XDR-TB:

Extensively drug-resistant tuberculosis

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Acknowledgements

The authors wish to thank the staff at all facilities involved in supporting data collection and verification. We would also like to thank Melda Musina and Busi Sithole for their contributions to this study.

Funding

This study has been made possible by the generous support of the American People and the President’s Emergency Plan for AIDS Relief (PEPFAR) through USAID under the terms of Cooperative Agreements AID-674-A-12–00029 and 72067419CA00004 to Health Economics and Epidemiology Research Office. The contents are the responsibility of the authors and do not necessarily reflect the views of PEPFAR, USAID or the United States Government.

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Contributions

IM conceptualized and designed the study. IM and NJ conducted the formal analysis and completed the original drafted the manuscript. DE, RB, TD and LL provided feedback on the manuscript. All authors assisted in interpreting the results, critically reviewed and approved the final version of the manuscript.

Corresponding author

Correspondence to Idah Mokhele.

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Ethics approval and consent to participate

The study was approved by the Human Research Ethics Committee (Medical) of the University of the Witwatersrand (Wits HREC M170644). Additionally, the necessary institutional approvals were obtained from participating study sites for the study and to access the raw data. A waiver of informed consent was granted as the study was a retrospective medical record review of routinely collected data.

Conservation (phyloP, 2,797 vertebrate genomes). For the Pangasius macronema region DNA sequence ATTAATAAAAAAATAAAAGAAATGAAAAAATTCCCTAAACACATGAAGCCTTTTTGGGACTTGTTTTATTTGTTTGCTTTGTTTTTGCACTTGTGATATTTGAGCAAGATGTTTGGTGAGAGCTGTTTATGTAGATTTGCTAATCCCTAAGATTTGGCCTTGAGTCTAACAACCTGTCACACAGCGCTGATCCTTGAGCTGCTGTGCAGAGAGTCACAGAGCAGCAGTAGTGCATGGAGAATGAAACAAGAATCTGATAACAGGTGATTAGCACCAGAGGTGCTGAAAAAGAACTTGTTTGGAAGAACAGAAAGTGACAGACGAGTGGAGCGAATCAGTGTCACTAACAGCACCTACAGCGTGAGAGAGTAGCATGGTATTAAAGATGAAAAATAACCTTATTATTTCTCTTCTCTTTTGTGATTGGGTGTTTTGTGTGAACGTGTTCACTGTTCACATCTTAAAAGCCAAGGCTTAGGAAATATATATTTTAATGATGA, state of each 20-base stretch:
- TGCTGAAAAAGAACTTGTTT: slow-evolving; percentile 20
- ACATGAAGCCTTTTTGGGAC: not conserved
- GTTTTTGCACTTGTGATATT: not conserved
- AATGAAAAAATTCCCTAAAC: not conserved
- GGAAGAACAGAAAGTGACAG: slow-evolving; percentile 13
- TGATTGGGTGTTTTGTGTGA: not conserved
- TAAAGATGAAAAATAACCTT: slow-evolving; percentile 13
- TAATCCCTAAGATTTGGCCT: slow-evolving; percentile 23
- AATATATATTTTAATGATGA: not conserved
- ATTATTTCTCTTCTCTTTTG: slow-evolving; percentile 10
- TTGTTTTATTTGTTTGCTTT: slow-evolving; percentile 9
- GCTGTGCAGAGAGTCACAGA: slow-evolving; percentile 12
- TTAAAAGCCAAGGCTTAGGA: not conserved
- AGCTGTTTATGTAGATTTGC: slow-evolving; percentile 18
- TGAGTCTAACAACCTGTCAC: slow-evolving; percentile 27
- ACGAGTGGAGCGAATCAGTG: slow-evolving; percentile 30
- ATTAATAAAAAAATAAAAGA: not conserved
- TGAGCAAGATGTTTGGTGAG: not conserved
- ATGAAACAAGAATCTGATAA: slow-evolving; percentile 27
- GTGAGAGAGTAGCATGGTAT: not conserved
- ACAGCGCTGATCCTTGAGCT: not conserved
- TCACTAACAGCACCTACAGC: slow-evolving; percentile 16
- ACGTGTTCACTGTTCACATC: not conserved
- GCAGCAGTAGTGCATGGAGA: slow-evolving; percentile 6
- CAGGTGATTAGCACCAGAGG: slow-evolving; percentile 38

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Not applicable.

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The authors have declared that no competing interests exist.

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Mokhele, I., Jinga, N., Berhanu, R. et al. Treatment and pregnancy outcomes of pregnant women exposed to second-line anti-tuberculosis drugs in South Africa. BMC Pregnancy Childbirth 21, 453 (2021). https://doi.org/10.1186/s12884-021-03956-6

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Keywords

  • Multi-drug-resistant tuberculosis
  • Rifampicin resistance
  • South Africa
  • Pregnancy
  • HIV
  • Second-line anti-TB treatment